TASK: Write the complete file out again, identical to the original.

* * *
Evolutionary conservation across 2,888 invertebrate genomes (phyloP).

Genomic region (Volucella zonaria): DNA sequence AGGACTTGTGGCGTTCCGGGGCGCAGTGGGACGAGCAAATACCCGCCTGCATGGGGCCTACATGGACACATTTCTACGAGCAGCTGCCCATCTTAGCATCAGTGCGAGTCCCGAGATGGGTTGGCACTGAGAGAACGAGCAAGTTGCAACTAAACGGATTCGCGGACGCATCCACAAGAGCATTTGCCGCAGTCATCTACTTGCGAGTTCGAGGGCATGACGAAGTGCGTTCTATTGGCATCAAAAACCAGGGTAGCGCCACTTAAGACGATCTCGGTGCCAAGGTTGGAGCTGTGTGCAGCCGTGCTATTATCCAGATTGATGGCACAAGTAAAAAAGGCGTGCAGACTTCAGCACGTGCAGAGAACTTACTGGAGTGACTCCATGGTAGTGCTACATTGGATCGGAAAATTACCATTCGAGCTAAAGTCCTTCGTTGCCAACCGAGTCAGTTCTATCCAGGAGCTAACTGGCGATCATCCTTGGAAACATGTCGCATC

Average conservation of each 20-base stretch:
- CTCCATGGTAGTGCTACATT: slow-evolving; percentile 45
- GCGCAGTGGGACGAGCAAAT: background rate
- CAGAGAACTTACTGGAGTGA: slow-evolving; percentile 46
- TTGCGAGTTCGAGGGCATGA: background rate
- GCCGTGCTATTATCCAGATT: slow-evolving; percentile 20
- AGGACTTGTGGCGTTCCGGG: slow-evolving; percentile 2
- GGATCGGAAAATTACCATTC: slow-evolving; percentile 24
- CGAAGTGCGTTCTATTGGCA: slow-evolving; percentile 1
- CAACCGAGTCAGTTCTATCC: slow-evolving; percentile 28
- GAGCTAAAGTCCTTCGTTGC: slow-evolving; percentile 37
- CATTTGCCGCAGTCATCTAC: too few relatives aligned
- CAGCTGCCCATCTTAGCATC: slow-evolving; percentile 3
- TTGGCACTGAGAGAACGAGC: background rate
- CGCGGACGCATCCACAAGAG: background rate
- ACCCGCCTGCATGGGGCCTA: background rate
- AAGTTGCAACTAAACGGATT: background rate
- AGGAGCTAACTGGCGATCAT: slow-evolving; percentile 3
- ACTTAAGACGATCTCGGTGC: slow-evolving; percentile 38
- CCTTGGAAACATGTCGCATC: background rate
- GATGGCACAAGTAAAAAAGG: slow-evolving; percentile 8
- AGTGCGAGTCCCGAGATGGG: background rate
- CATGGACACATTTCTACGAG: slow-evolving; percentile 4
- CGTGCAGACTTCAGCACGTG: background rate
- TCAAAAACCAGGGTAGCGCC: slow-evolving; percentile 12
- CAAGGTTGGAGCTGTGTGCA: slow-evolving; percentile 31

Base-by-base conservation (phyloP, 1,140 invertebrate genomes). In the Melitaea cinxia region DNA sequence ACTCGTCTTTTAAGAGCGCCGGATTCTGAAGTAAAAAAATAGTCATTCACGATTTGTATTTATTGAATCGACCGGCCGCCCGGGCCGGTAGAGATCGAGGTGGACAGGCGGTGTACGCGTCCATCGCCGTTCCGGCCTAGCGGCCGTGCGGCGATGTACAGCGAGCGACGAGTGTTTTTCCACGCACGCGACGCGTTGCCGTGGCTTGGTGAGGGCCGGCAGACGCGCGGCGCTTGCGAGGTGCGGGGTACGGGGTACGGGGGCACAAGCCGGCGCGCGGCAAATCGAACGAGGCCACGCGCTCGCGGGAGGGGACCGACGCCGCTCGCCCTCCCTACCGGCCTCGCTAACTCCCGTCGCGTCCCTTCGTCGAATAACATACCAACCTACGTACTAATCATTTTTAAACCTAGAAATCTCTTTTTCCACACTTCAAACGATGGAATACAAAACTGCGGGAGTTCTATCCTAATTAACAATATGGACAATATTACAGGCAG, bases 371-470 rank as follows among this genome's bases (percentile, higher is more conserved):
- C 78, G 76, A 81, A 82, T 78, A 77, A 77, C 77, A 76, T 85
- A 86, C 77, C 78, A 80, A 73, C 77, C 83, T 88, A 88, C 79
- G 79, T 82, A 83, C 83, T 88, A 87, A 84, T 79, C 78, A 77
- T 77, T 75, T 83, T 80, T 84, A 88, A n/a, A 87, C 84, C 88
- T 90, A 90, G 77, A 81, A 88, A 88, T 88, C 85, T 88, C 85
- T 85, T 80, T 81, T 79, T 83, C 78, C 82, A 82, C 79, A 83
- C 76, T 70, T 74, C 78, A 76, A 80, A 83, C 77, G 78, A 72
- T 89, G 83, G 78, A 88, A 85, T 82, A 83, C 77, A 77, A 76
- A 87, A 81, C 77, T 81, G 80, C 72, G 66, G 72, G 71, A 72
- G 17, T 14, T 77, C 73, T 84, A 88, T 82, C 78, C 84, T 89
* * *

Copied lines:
Evolutionary conservation across 2,888 invertebrate genomes (phyloP).

Genomic region (Volucella zonaria): DNA sequence AGGACTTGTGGCGTTCCGGGGCGCAGTGGGACGAGCAAATACCCGCCTGCATGGGGCCTACATGGACACATTTCTACGAGCAGCTGCCCATCTTAGCATCAGTGCGAGTCCCGAGATGGGTTGGCACTGAGAGAACGAGCAAGTTGCAACTAAACGGATTCGCGGACGCATCCACAAGAGCATTTGCCGCAGTCATCTACTTGCGAGTTCGAGGGCATGACGAAGTGCGTTCTATTGGCATCAAAAACCAGGGTAGCGCCACTTAAGACGATCTCGGTGCCAAGGTTGGAGCTGTGTGCAGCCGTGCTATTATCCAGATTGATGGCACAAGTAAAAAAGGCGTGCAGACTTCAGCACGTGCAGAGAACTTACTGGAGTGACTCCATGGTAGTGCTACATTGGATCGGAAAATTACCATTCGAGCTAAAGTCCTTCGTTGCCAACCGAGTCAGTTCTATCCAGGAGCTAACTGGCGATCATCCTTGGAAACATGTCGCATC

Average conservation of each 20-base stretch:
- CTCCATGGTAGTGCTACATT: slow-evolving; percentile 45
- GCGCAGTGGGACGAGCAAAT: background rate
- CAGAGAACTTACTGGAGTGA: slow-evolving; percentile 46
- TTGCGAGTTCGAGGGCATGA: background rate
- GCCGTGCTATTATCCAGATT: slow-evolving; percentile 20
- AGGACTTGTGGCGTTCCGGG: slow-evolving; percentile 2
- GGATCGGAAAATTACCATTC: slow-evolving; percentile 24
- CGAAGTGCGTTCTATTGGCA: slow-evolving; percentile 1
- CAACCGAGTCAGTTCTATCC: slow-evolving; percentile 28
- GAGCTAAAGTCCTTCGTTGC: slow-evolving; percentile 37
- CATTTGCCGCAGTCATCTAC: too few relatives aligned
- CAGCTGCCCATCTTAGCATC: slow-evolving; percentile 3
- TTGGCACTGAGAGAACGAGC: background rate
- CGCGGACGCATCCACAAGAG: background rate
- ACCCGCCTGCATGGGGCCTA: background rate
- AAGTTGCAACTAAACGGATT: background rate
- AGGAGCTAACTGGCGATCAT: slow-evolving; percentile 3
- ACTTAAGACGATCTCGGTGC: slow-evolving; percentile 38
- CCTTGGAAACATGTCGCATC: background rate
- GATGGCACAAGTAAAAAAGG: slow-evolving; percentile 8
- AGTGCGAGTCCCGAGATGGG: background rate
- CATGGACACATTTCTACGAG: slow-evolving; percentile 4
- CGTGCAGACTTCAGCACGTG: background rate
- TCAAAAACCAGGGTAGCGCC: slow-evolving; percentile 12
- CAAGGTTGGAGCTGTGTGCA: slow-evolving; percentile 31

Base-by-base conservation (phyloP, 1,140 invertebrate genomes). In the Melitaea cinxia region DNA sequence ACTCGTCTTTTAAGAGCGCCGGATTCTGAAGTAAAAAAATAGTCATTCACGATTTGTATTTATTGAATCGACCGGCCGCCCGGGCCGGTAGAGATCGAGGTGGACAGGCGGTGTACGCGTCCATCGCCGTTCCGGCCTAGCGGCCGTGCGGCGATGTACAGCGAGCGACGAGTGTTTTTCCACGCACGCGACGCGTTGCCGTGGCTTGGTGAGGGCCGGCAGACGCGCGGCGCTTGCGAGGTGCGGGGTACGGGGTACGGGGGCACAAGCCGGCGCGCGGCAAATCGAACGAGGCCACGCGCTCGCGGGAGGGGACCGACGCCGCTCGCCCTCCCTACCGGCCTCGCTAACTCCCGTCGCGTCCCTTCGTCGAATAACATACCAACCTACGTACTAATCATTTTTAAACCTAGAAATCTCTTTTTCCACACTTCAAACGATGGAATACAAAACTGCGGGAGTTCTATCCTAATTAACAATATGGACAATATTACAGGCAG, bases 371-470 rank as follows among this genome's bases (percentile, higher is more conserved):
- C 78, G 76, A 81, A 82, T 78, A 77, A 77, C 77, A 76, T 85
- A 86, C 77, C 78, A 80, A 73, C 77, C 83, T 88, A 88, C 79
- G 79, T 82, A 83, C 83, T 88, A 87, A 84, T 79, C 78, A 77
- T 77, T 75, T 83, T 80, T 84, A 88, A n/a, A 87, C 84, C 88
- T 90, A 90, G 77, A 81, A 88, A 88, T 88, C 85, T 88, C 85
- T 85, T 80, T 81, T 79, T 83, C 78, C 82, A 82, C 79, A 83
- C 76, T 70, T 74, C 78, A 76, A 80, A 83, C 77, G 78, A 72
- T 89, G 83, G 78, A 88, A 85, T 82, A 83, C 77, A 77, A 76
- A 87, A 81, C 77, T 81, G 80, C 72, G 66, G 72, G 71, A 72
- G 17, T 14, T 77, C 73, T 84, A 88, T 82, C 78, C 84, T 89